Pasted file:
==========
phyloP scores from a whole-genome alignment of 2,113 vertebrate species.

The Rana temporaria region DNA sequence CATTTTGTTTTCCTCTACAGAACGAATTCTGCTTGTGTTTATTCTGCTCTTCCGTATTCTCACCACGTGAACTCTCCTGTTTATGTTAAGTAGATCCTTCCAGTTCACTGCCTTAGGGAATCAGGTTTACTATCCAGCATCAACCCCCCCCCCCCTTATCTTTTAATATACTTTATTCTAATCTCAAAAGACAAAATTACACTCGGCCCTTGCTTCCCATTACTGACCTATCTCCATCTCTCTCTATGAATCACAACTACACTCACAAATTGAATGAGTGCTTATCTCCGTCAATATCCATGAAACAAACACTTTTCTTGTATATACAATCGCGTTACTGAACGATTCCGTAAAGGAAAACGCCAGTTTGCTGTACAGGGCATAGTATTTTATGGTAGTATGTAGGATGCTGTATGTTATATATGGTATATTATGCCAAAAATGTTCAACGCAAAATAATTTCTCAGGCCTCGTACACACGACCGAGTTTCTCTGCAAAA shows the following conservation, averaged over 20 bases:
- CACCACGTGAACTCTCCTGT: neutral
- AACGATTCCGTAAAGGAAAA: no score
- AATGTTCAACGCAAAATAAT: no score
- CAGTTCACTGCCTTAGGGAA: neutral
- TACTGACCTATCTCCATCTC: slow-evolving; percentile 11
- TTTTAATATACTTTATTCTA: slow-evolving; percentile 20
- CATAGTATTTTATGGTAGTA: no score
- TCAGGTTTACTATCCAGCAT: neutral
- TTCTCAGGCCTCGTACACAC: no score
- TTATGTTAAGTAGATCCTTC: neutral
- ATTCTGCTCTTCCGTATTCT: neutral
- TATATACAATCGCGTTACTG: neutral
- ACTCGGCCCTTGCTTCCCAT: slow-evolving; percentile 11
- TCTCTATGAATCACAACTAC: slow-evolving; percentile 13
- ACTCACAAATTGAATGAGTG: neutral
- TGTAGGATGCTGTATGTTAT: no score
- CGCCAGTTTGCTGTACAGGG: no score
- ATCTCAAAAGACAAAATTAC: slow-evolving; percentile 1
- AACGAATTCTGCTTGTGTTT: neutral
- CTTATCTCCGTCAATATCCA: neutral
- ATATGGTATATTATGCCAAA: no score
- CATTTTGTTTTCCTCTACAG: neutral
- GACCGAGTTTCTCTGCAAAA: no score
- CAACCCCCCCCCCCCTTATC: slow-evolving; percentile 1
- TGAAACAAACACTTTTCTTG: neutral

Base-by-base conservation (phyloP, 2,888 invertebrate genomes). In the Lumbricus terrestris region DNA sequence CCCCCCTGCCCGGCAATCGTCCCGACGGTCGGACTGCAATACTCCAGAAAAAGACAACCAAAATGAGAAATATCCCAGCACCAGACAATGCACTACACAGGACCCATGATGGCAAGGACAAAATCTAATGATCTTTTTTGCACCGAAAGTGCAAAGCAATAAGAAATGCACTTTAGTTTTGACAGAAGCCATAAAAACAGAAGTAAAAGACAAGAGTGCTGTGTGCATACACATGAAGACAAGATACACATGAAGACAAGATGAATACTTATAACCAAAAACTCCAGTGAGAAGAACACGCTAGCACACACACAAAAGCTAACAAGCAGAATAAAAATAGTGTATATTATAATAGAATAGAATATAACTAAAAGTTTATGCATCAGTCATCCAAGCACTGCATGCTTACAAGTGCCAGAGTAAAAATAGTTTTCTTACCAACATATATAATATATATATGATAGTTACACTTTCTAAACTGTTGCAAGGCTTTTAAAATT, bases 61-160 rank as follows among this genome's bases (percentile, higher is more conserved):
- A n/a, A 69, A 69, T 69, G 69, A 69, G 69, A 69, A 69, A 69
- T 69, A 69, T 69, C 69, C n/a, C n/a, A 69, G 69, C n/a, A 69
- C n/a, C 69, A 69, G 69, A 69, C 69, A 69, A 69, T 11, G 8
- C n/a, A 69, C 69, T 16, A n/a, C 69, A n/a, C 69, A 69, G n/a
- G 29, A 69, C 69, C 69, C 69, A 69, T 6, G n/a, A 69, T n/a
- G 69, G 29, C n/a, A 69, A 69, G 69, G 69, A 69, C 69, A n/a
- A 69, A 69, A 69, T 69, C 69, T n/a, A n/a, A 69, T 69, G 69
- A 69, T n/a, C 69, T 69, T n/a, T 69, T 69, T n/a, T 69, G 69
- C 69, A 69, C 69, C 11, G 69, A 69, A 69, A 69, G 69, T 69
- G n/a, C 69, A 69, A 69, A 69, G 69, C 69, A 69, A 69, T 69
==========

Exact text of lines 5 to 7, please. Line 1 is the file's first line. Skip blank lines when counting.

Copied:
- AATGTTCAACGCAAAATAAT: no score
- CAGTTCACTGCCTTAGGGAA: neutral
- TACTGACCTATCTCCATCTC: slow-evolving; percentile 11